Saturday, August 20, 2011

Thundercats: Old Friends

       ThunderCats this week gives us four notable things in the first few minutes: the insides of the ThunderTank, an imposing new teammate, some unobtainable thundrillium, and another convention-defying location. The upside-down mine is a great concept.
I also loved the flashback, with its high fantasy feel and its younger, unscarred Panthro. And he has a tail! Now I’m confused. He looks to be as old as the main gang: what happened to their tails? I might dare dipping into the fanon to find out, but I really wanted my ThunderCats viewings to be an unsullied experience. No derivative works, no fandom trends, no reading the interviews with the creators, because then I’ll read the comments section. I want a relatively lone experience, like cartoons were before I was active on the internet. It’s a parallel reboot, in a way. So for now, the tails remain a mystery.
The Requisite Cute Moment in a nearly twinsless episode comes from preteen Lion-O and Tigra. This bit also contained some great subtle characterization, with Grune, prevented by species from becoming king, cheering on Tigra, another outsider just a little bit closer to the throne. 
Panthro checks out the enemy fortifications. For a General in an army that forbids technology, Panthro sure has a lot of it.
And then Lion-O jumps straight into said fortifications. Let’s do a quick comparison here. Ahsoka disobeys her teachers, gets into dangerous situations, magicks her way out of it, and her teacher lies for her  to excuse her actions, which are never mentioned again. (Sorry Plo, I can’t get over that.) Lion-O disobeys his teachers, gets into dangerous situations, gets outgunned (metaphorically) and falls back on increasingly desperate witty banter, and has to be rescued by said teacher, who then berates him.  Then other characters’ opinions get thrown in, and the group dynamic shifts a bit toward the resentful. Lion-O still gets to have his moment to shine (...literally) at the end of the episode. Also, Panthro is awesome. Which one is more interesting? Which more helpful to kids who are going to learn that life doesn’t always work out for them? Which is more relatable? 
For a lighter, more fun Star Wars fact: Panthro plays Jabba on Clone Wars.  He was also the Lion-Turtle on Avatar: The Last Airbender, and Captain Gantu in Lilo & Stitch, which is probably why I kept thinking “Hey, it’s that voice!” 
The montage of Grune and Panthro’s journey across exotic locations was great, leaving very little that needed like it needed to be filled in by speculation. It was paced nicely. There wasn’t much dialogue in it, but that works for the characters. 
(Is it an animator’s nightmare to draw people in pajamas or something? How can Panthro sleep with those spikes on? I laughed a little.)  
We also get some dialogue like “Until next time!” , and Tigra and Cheetara still need characterization, but I’m willing to forgive it. This episode left the filler (albeit enjoyable filler) territory we were in for the last couple weeks, to instead bring Panthro’s origin story.

6 comments:

  1. This "unsullied experience" thing interests me. I think that's a good idea, one that I should try more often.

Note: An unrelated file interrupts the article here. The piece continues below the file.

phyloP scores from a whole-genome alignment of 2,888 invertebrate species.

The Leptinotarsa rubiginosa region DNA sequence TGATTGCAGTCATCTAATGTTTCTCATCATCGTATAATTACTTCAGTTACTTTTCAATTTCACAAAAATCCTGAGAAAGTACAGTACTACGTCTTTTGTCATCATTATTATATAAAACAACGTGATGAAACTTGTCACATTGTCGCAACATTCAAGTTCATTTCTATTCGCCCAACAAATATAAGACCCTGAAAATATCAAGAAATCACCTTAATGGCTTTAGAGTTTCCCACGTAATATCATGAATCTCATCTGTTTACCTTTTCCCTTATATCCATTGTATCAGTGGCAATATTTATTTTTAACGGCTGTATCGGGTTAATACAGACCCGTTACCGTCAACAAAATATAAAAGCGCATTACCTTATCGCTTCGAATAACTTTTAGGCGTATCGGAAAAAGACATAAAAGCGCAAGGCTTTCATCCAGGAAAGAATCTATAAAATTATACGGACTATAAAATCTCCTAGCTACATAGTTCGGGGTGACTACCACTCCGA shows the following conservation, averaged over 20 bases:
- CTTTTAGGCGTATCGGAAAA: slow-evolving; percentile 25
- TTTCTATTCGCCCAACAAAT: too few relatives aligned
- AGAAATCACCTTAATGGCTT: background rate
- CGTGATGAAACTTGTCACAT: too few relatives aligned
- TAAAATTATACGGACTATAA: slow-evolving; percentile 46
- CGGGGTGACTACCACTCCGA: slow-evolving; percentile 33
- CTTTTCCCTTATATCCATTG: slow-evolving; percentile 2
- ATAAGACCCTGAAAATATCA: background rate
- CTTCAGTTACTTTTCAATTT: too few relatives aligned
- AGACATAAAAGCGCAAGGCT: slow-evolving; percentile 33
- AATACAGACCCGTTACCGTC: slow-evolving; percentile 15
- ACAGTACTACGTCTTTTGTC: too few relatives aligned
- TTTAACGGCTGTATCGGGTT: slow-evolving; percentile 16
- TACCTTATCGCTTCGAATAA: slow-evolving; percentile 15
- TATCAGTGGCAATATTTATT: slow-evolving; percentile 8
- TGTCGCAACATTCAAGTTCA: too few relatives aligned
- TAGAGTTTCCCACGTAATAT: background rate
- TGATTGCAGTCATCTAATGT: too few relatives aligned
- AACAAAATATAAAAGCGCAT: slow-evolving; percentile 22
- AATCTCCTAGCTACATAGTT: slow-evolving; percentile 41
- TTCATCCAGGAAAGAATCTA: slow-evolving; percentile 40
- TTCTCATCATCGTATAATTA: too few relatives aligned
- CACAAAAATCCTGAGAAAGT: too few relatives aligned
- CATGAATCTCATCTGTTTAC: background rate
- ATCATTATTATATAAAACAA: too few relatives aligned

Also. You are completely correct in your observations and comparisons of Ahsoka and Lion-O. Ahsoka really is a terrible role model for children, psychologically, because she teaches them that you can insist on having things your way, and not only have no negative repercussions, but everyone will be bending over backwards to make sure you never have to cope with any undesirable situation. It sounds like Thundercats is doing everything right in terms of writing and characterization that TCW is doing wrong, and this is only like what, the third episode?

    (Oh, voice actor trivia.)

    (I, I don't know whether animators have some sort of studied aversion to pajamas Nem. My best guess is that they didn't want to bother to design any? Plus it's easier to consistently animate the same character in the same set of clothing. I dunno. I would not like to try sleeping with spikes on.)

    ReplyDelete
  2. I'm very tempted to see if there's any really good fanfiction out there, but I also just want to be able to form my own opinions without the fandom. There are pros and cons of that, but I'm gonna see if I can make it a theme of a sort.

    Yeah, that's pretty much what I thought re: childhood development. Mind you, I have no idea what ideas young!me was presented with through Thundercats and Digimon and the like, and how they affected how I turned out. As we've said, this is not a childhood development blog. But, still. No need to elaborate on how that Ahsoka-Plo bit bothered me.

    TCats isn't doing everything right-- someone on dA rightly pointed out that Lion-O's attitudes toward kingship change episode-ly, and Tigra and Cheetara are still relative mysteries-- but it is doing really well. Fourth episode if you count the hour-long premiere as one.

    (I knew I'd heard him before!)

    Srsly, it's a recurring theme. Maybe it is less time-consuming to not worry about clothes. But those spikes looked epically not sleep-conducive. :P)

    P.S. Coloring Six now.

    ReplyDelete
  3. Also, life-changing field trips with Panthro. Grune went on one.

    ReplyDelete
  4. Yay, Six coloring!

    Ahaha it seems "life-changing _____ trip with _____" is a recurring theme in our extended lives currently.

    ReplyDelete
  5. I like this theme. It's going to be the new meme except actually it's old.

    ReplyDelete